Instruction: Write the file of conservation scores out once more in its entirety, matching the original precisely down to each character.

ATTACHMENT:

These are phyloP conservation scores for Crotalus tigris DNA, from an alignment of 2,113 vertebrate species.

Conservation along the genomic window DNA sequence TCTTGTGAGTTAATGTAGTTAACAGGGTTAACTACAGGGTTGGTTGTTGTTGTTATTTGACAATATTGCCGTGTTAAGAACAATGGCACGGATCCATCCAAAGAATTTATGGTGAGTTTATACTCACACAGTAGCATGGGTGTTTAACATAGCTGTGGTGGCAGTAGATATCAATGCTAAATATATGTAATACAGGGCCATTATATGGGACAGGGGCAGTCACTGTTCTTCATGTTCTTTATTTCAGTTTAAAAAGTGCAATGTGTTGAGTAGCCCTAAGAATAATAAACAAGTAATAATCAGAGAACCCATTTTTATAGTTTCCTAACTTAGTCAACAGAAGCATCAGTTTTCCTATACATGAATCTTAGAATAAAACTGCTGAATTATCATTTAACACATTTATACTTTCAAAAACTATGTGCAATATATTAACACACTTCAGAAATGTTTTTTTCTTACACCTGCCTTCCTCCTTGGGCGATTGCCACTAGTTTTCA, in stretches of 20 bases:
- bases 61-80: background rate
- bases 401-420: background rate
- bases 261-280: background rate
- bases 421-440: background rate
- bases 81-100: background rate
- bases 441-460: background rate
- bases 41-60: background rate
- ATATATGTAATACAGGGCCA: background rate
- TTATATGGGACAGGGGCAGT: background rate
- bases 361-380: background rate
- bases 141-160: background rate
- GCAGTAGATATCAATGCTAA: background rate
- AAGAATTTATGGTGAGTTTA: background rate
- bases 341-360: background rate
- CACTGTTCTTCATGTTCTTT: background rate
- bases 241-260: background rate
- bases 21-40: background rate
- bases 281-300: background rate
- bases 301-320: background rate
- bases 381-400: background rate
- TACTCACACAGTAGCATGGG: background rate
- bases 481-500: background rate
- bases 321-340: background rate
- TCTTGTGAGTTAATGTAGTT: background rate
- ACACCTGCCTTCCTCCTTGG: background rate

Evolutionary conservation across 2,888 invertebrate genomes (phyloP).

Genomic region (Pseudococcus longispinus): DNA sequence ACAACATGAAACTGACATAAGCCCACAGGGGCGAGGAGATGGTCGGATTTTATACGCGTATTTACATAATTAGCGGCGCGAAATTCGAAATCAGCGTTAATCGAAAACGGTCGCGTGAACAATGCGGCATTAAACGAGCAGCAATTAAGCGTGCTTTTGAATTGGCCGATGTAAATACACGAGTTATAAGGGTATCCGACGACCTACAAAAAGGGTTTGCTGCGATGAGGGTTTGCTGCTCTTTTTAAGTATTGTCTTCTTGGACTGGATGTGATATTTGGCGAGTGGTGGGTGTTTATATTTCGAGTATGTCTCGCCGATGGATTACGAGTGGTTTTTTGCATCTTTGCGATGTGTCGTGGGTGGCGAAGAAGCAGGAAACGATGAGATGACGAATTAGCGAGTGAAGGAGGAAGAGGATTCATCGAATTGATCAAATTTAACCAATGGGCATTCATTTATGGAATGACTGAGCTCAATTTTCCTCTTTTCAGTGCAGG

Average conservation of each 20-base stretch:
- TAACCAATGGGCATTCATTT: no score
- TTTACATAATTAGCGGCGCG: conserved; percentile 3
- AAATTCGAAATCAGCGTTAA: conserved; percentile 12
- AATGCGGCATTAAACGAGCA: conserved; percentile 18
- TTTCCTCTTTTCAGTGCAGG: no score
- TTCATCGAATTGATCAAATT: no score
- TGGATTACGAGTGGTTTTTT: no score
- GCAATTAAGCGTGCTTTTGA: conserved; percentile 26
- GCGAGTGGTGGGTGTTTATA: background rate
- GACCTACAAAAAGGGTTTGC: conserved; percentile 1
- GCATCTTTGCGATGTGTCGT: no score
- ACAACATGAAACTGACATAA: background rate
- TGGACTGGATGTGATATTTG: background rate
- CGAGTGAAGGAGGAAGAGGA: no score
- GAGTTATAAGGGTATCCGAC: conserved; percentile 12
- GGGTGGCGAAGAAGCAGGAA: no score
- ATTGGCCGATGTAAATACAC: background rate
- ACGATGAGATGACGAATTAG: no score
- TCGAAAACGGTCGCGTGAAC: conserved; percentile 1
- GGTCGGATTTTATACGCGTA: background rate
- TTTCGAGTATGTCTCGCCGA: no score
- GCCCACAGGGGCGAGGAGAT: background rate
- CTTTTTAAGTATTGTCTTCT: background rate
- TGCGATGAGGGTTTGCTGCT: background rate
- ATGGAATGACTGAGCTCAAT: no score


These are phyloP conservation scores for Crotalus tigris DNA, from an alignment of 2,113 vertebrate species.

Conservation along the genomic window DNA sequence TCTTGTGAGTTAATGTAGTTAACAGGGTTAACTACAGGGTTGGTTGTTGTTGTTATTTGACAATATTGCCGTGTTAAGAACAATGGCACGGATCCATCCAAAGAATTTATGGTGAGTTTATACTCACACAGTAGCATGGGTGTTTAACATAGCTGTGGTGGCAGTAGATATCAATGCTAAATATATGTAATACAGGGCCATTATATGGGACAGGGGCAGTCACTGTTCTTCATGTTCTTTATTTCAGTTTAAAAAGTGCAATGTGTTGAGTAGCCCTAAGAATAATAAACAAGTAATAATCAGAGAACCCATTTTTATAGTTTCCTAACTTAGTCAACAGAAGCATCAGTTTTCCTATACATGAATCTTAGAATAAAACTGCTGAATTATCATTTAACACATTTATACTTTCAAAAACTATGTGCAATATATTAACACACTTCAGAAATGTTTTTTTCTTACACCTGCCTTCCTCCTTGGGCGATTGCCACTAGTTTTCA, in stretches of 20 bases:
- bases 61-80: background rate
- bases 401-420: background rate
- bases 261-280: background rate
- bases 421-440: background rate
- bases 81-100: background rate
- bases 441-460: background rate
- bases 41-60: background rate
- ATATATGTAATACAGGGCCA: background rate
- TTATATGGGACAGGGGCAGT: background rate
- bases 361-380: background rate
- bases 141-160: background rate
- GCAGTAGATATCAATGCTAA: background rate
- AAGAATTTATGGTGAGTTTA: background rate
- bases 341-360: background rate
- CACTGTTCTTCATGTTCTTT: background rate
- bases 241-260: background rate
- bases 21-40: background rate
- bases 281-300: background rate
- bases 301-320: background rate
- bases 381-400: background rate
- TACTCACACAGTAGCATGGG: background rate
- bases 481-500: background rate
- bases 321-340: background rate
- TCTTGTGAGTTAATGTAGTT: background rate
- ACACCTGCCTTCCTCCTTGG: background rate

Evolutionary conservation across 2,888 invertebrate genomes (phyloP).

Genomic region (Pseudococcus longispinus): DNA sequence ACAACATGAAACTGACATAAGCCCACAGGGGCGAGGAGATGGTCGGATTTTATACGCGTATTTACATAATTAGCGGCGCGAAATTCGAAATCAGCGTTAATCGAAAACGGTCGCGTGAACAATGCGGCATTAAACGAGCAGCAATTAAGCGTGCTTTTGAATTGGCCGATGTAAATACACGAGTTATAAGGGTATCCGACGACCTACAAAAAGGGTTTGCTGCGATGAGGGTTTGCTGCTCTTTTTAAGTATTGTCTTCTTGGACTGGATGTGATATTTGGCGAGTGGTGGGTGTTTATATTTCGAGTATGTCTCGCCGATGGATTACGAGTGGTTTTTTGCATCTTTGCGATGTGTCGTGGGTGGCGAAGAAGCAGGAAACGATGAGATGACGAATTAGCGAGTGAAGGAGGAAGAGGATTCATCGAATTGATCAAATTTAACCAATGGGCATTCATTTATGGAATGACTGAGCTCAATTTTCCTCTTTTCAGTGCAGG

Average conservation of each 20-base stretch:
- TAACCAATGGGCATTCATTT: no score
- TTTACATAATTAGCGGCGCG: conserved; percentile 3
- AAATTCGAAATCAGCGTTAA: conserved; percentile 12
- AATGCGGCATTAAACGAGCA: conserved; percentile 18
- TTTCCTCTTTTCAGTGCAGG: no score
- TTCATCGAATTGATCAAATT: no score
- TGGATTACGAGTGGTTTTTT: no score
- GCAATTAAGCGTGCTTTTGA: conserved; percentile 26
- GCGAGTGGTGGGTGTTTATA: background rate
- GACCTACAAAAAGGGTTTGC: conserved; percentile 1
- GCATCTTTGCGATGTGTCGT: no score
- ACAACATGAAACTGACATAA: background rate
- TGGACTGGATGTGATATTTG: background rate
- CGAGTGAAGGAGGAAGAGGA: no score
- GAGTTATAAGGGTATCCGAC: conserved; percentile 12
- GGGTGGCGAAGAAGCAGGAA: no score
- ATTGGCCGATGTAAATACAC: background rate
- ACGATGAGATGACGAATTAG: no score
- TCGAAAACGGTCGCGTGAAC: conserved; percentile 1
- GGTCGGATTTTATACGCGTA: background rate
- TTTCGAGTATGTCTCGCCGA: no score
- GCCCACAGGGGCGAGGAGAT: background rate
- CTTTTTAAGTATTGTCTTCT: background rate
- TGCGATGAGGGTTTGCTGCT: background rate
- ATGGAATGACTGAGCTCAAT: no score